Pages Navigation Menu

ALOHA (review)


Written and Directed by Cameron Crowe

Starring Bradley Cooper, Emma Stone and Rachel McAdams

Brian Gilchrist: I have found that in its many forms, nothing beats fun.

Alison Ng: Maybe purpose.

I had already decided before going into ALOHA, the latest film from Cameron Crowe, director of classics like SAY ANYTHING and ALMOST FAMOUS, that I would be writing Crowe off entirely if this film was anywhere near as horrible as his recent work. As I wasn’t reviewing ELIZABETHTOWN, I had the luxury of shutting that insufferable film off half way through. I was not so fortunate with WE BOUGHT A ZOO; I had to sit through that mess and cringed most of the way through it. Now I’m conflicted though. ALOHA is nowhere near as terrible as those two films but it affirms beyond any doubt that Crowe has completely lost touch with anything that is genuine and real.

Bradley Cooper;Emma Stone

The trouble with ALOHA is right there on the page. It is far too literal to come anywhere close to feeling natural and you can feel Crowe cramming meaning into every moment. Bradley Cooper plays Brian Gilchrist, a former military man who once believed in infinite possibilities, but who sold out long ago by taking private contracts from billionaires instead of putting his talents to use for the common man. I am still very unclear as to what those talents are as all he does in the film work-wise is negotiate a treaty poorly and hit a bunch of buttons on a laptop, but I digress. He has returned to Hawaii after years of avoiding it for his latest contract, which brings him back in contact with the love that got away from him in his youth (Rachel McAdams). He ran away from his one chance at something real and has been running ever since. Enter Emma Stone as a quarter Hawaiien fighter pilot, who comes complete with aviator shades, a stiff upper lip and a deep connection to the sky and the stars. She is Cooper’s military liaison for his stay and they clash immediately. That’s ok though as it is painfully obvious that her groundedness will help bring him back to his former self at some point in their future. First, he must resolve his past though and learn to shed his heavy cynicism in order to believe in love again. (Get it? Aloha means hello and goodbye and he has to learn to say both of those things!)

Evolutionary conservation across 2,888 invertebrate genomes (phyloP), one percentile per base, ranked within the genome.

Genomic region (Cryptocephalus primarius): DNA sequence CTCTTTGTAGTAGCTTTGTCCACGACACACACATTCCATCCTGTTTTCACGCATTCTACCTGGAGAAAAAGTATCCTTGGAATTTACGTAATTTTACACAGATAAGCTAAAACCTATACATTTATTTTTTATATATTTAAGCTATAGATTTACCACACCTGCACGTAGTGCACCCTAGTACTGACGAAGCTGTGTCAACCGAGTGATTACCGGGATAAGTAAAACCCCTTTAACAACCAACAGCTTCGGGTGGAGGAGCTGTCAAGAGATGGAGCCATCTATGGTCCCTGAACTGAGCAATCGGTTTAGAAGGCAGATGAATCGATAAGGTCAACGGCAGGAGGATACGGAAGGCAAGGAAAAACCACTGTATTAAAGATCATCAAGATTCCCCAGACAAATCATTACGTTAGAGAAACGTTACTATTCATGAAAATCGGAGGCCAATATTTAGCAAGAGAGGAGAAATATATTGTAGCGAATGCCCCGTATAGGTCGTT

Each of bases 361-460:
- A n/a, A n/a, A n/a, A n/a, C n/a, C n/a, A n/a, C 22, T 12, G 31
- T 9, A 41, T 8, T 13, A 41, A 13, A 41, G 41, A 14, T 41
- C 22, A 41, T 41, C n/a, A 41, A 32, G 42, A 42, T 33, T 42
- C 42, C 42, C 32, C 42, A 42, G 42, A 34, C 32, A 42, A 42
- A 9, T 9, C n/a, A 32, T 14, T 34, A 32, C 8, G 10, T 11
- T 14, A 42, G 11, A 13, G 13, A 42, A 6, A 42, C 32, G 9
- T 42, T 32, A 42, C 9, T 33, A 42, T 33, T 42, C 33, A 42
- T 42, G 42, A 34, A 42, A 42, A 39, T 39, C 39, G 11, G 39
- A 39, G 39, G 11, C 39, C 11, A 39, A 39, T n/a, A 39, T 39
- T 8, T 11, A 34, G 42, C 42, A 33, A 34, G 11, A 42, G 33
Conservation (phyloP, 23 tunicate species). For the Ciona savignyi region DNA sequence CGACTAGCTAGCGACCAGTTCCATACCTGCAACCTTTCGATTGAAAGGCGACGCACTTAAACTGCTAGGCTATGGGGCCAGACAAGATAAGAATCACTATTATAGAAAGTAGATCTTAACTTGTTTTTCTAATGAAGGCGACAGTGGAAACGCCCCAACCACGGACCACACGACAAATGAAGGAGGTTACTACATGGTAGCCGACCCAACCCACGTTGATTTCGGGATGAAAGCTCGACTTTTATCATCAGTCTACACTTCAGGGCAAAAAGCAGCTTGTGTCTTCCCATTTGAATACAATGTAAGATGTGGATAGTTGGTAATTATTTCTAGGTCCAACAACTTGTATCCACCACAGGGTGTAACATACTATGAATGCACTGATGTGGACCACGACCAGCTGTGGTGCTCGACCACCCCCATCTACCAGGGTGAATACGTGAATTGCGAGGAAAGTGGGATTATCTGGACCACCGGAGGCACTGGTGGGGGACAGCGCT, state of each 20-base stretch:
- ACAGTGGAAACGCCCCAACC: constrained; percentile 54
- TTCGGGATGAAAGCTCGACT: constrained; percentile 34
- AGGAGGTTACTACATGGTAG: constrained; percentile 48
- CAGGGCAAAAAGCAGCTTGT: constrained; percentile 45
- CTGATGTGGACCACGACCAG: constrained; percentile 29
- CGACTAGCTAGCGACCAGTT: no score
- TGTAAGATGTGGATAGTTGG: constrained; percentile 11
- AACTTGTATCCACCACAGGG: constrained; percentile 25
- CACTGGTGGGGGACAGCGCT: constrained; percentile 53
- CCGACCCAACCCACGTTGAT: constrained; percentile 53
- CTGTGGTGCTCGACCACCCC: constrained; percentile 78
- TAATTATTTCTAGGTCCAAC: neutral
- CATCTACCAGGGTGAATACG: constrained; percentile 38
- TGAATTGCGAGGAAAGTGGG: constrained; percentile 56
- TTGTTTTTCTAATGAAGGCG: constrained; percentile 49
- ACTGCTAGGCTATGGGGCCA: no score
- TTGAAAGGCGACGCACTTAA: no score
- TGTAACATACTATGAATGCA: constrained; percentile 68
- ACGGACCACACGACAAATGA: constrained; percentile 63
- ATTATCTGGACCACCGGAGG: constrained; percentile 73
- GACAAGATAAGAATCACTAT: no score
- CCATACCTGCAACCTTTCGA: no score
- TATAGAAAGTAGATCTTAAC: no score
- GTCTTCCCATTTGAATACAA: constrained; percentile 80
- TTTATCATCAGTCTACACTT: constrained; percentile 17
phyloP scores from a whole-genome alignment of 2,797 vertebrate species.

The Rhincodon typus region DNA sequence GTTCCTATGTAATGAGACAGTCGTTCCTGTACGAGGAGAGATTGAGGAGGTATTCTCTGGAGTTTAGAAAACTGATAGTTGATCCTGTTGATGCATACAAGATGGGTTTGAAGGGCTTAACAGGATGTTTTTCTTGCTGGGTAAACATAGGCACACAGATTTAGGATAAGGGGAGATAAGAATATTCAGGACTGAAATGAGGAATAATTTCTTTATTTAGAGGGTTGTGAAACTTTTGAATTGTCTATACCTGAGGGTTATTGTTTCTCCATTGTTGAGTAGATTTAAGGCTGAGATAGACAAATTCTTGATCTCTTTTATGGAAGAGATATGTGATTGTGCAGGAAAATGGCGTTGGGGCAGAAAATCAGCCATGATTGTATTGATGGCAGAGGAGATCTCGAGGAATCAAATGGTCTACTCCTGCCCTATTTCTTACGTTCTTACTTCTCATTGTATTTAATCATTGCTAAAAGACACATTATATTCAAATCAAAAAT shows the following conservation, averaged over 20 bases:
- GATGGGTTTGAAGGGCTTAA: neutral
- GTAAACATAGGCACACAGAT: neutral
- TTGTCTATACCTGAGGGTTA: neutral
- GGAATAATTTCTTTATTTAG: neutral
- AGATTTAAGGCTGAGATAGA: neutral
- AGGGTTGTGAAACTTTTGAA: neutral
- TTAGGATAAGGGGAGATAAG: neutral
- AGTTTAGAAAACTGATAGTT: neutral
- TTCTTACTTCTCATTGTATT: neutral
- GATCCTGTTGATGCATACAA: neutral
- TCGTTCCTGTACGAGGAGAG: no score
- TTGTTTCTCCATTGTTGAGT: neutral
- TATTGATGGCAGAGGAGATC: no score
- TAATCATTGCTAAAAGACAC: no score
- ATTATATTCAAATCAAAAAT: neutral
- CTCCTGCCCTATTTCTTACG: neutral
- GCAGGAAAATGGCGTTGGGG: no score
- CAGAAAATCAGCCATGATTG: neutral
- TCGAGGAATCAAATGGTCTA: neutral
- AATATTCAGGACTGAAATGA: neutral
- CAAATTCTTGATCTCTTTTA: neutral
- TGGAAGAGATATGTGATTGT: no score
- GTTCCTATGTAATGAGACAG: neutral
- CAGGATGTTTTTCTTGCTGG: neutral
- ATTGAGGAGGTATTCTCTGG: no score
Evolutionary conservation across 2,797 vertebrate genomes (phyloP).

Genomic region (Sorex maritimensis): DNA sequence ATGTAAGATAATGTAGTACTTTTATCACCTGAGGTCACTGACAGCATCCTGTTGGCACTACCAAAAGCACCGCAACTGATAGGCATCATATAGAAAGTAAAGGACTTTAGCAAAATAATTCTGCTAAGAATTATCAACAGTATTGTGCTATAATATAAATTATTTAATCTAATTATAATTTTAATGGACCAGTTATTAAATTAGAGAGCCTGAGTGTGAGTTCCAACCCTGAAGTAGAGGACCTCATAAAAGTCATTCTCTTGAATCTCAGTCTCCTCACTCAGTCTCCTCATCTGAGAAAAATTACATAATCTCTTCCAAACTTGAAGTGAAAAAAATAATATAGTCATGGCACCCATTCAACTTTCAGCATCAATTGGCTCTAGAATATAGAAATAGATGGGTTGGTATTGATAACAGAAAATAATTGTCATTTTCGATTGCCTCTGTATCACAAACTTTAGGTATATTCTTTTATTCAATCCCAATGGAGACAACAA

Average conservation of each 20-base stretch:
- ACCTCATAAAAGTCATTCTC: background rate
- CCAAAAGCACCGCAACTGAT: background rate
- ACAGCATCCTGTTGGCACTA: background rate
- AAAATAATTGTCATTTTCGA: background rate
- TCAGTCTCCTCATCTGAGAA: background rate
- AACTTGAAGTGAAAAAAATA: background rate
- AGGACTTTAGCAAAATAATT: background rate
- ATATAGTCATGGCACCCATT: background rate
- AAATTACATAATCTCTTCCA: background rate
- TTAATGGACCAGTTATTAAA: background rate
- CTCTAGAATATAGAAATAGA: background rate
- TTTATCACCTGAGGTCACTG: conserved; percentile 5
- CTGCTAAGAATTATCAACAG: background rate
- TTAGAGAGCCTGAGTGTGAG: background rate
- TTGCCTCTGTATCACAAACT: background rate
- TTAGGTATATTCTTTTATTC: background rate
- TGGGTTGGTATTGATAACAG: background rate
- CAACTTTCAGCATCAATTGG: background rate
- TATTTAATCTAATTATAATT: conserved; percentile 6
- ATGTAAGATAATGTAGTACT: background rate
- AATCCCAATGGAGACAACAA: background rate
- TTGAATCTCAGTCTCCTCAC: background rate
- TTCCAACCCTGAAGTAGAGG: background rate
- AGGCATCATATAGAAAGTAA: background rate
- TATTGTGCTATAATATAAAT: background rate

Exclusive... Bradley Cooper & Rachel McAdams Are Lovers On Set in Hawaii NO INTERNET USE WITHOUT PRIOR AGREEMENT

At one point in time, McAdams’s character points out how stressed she is in Hawaii, to demonstrate what a mess she would be if she were to live anywhere that wasn’t as relaxing as Hawaii is. She isn’t the only one who can’t seem to let loose in this picturesque setting though. Crowe’s style, both in his direction and his writing, is very stiff and unwavering. ALOHA might as well be a table read with a lot of famous people (Bill Murray, Alec Baldwin, Danny McBride and John Krasinski fill out the remainder of the ensemble). Every word that comes out of their mouths is so obviously scripted that no real emotion ever comes with it. There is no room to breathe and again, this is Hawaii; it shouldn’t be this stifling. The trouble is that while Crowe is narrowly focused on achieving perfection, or an idea of what a perfect movie should be, he loses actual focus on the bigger picture. His toiled over verbosity belongs on a stage, not in a movie anymore. ALOHA still wouldn’t be a great play because of how obvious is it but at least the stagy dialogue would feel more at home. In the end, I may not write Crowe off entirely just yet but he is still very much on notice.

2.5 sheep

Your turn!

How many sheep would you give Aloha?


Share Your Thoughts